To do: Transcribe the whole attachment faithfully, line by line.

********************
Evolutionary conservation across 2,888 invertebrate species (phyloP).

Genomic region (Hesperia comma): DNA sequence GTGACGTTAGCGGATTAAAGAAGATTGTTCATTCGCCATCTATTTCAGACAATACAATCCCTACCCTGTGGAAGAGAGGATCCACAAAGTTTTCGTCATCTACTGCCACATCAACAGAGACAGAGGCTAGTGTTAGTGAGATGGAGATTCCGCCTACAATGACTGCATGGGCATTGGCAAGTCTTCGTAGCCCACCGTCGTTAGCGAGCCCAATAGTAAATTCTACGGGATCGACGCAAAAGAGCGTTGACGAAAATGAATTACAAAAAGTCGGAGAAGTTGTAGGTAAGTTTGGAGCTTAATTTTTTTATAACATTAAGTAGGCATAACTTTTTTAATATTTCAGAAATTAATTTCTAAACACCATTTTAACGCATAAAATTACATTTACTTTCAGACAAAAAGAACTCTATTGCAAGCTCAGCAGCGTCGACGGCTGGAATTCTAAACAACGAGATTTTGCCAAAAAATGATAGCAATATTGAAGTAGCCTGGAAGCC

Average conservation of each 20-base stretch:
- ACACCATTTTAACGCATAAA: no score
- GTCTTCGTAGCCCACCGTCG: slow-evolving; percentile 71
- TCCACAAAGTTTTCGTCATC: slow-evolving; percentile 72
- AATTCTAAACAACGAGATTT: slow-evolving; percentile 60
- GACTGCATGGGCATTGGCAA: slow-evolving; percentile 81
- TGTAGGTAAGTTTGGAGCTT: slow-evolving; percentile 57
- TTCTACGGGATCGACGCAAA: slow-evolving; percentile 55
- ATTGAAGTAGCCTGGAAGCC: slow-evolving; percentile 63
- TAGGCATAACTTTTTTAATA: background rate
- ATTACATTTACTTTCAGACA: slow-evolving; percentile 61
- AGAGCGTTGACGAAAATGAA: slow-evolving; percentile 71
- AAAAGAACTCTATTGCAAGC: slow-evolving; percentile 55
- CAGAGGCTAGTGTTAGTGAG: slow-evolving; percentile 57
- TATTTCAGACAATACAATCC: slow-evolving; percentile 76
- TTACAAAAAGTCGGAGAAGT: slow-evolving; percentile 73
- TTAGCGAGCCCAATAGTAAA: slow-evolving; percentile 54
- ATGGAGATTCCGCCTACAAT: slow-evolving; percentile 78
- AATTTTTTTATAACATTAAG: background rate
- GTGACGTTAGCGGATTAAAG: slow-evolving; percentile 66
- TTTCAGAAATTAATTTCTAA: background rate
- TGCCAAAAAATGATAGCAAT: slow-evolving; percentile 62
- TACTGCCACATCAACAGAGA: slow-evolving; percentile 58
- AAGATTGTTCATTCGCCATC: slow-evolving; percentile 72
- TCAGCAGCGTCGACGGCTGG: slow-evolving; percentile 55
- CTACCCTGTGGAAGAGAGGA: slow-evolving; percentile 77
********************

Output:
Evolutionary conservation across 2,888 invertebrate species (phyloP).

Genomic region (Hesperia comma): DNA sequence GTGACGTTAGCGGATTAAAGAAGATTGTTCATTCGCCATCTATTTCAGACAATACAATCCCTACCCTGTGGAAGAGAGGATCCACAAAGTTTTCGTCATCTACTGCCACATCAACAGAGACAGAGGCTAGTGTTAGTGAGATGGAGATTCCGCCTACAATGACTGCATGGGCATTGGCAAGTCTTCGTAGCCCACCGTCGTTAGCGAGCCCAATAGTAAATTCTACGGGATCGACGCAAAAGAGCGTTGACGAAAATGAATTACAAAAAGTCGGAGAAGTTGTAGGTAAGTTTGGAGCTTAATTTTTTTATAACATTAAGTAGGCATAACTTTTTTAATATTTCAGAAATTAATTTCTAAACACCATTTTAACGCATAAAATTACATTTACTTTCAGACAAAAAGAACTCTATTGCAAGCTCAGCAGCGTCGACGGCTGGAATTCTAAACAACGAGATTTTGCCAAAAAATGATAGCAATATTGAAGTAGCCTGGAAGCC

Average conservation of each 20-base stretch:
- ACACCATTTTAACGCATAAA: no score
- GTCTTCGTAGCCCACCGTCG: slow-evolving; percentile 71
- TCCACAAAGTTTTCGTCATC: slow-evolving; percentile 72
- AATTCTAAACAACGAGATTT: slow-evolving; percentile 60
- GACTGCATGGGCATTGGCAA: slow-evolving; percentile 81
- TGTAGGTAAGTTTGGAGCTT: slow-evolving; percentile 57
- TTCTACGGGATCGACGCAAA: slow-evolving; percentile 55
- ATTGAAGTAGCCTGGAAGCC: slow-evolving; percentile 63
- TAGGCATAACTTTTTTAATA: background rate
- ATTACATTTACTTTCAGACA: slow-evolving; percentile 61
- AGAGCGTTGACGAAAATGAA: slow-evolving; percentile 71
- AAAAGAACTCTATTGCAAGC: slow-evolving; percentile 55
- CAGAGGCTAGTGTTAGTGAG: slow-evolving; percentile 57
- TATTTCAGACAATACAATCC: slow-evolving; percentile 76
- TTACAAAAAGTCGGAGAAGT: slow-evolving; percentile 73
- TTAGCGAGCCCAATAGTAAA: slow-evolving; percentile 54
- ATGGAGATTCCGCCTACAAT: slow-evolving; percentile 78
- AATTTTTTTATAACATTAAG: background rate
- GTGACGTTAGCGGATTAAAG: slow-evolving; percentile 66
- TTTCAGAAATTAATTTCTAA: background rate
- TGCCAAAAAATGATAGCAAT: slow-evolving; percentile 62
- TACTGCCACATCAACAGAGA: slow-evolving; percentile 58
- AAGATTGTTCATTCGCCATC: slow-evolving; percentile 72
- TCAGCAGCGTCGACGGCTGG: slow-evolving; percentile 55
- CTACCCTGTGGAAGAGAGGA: slow-evolving; percentile 77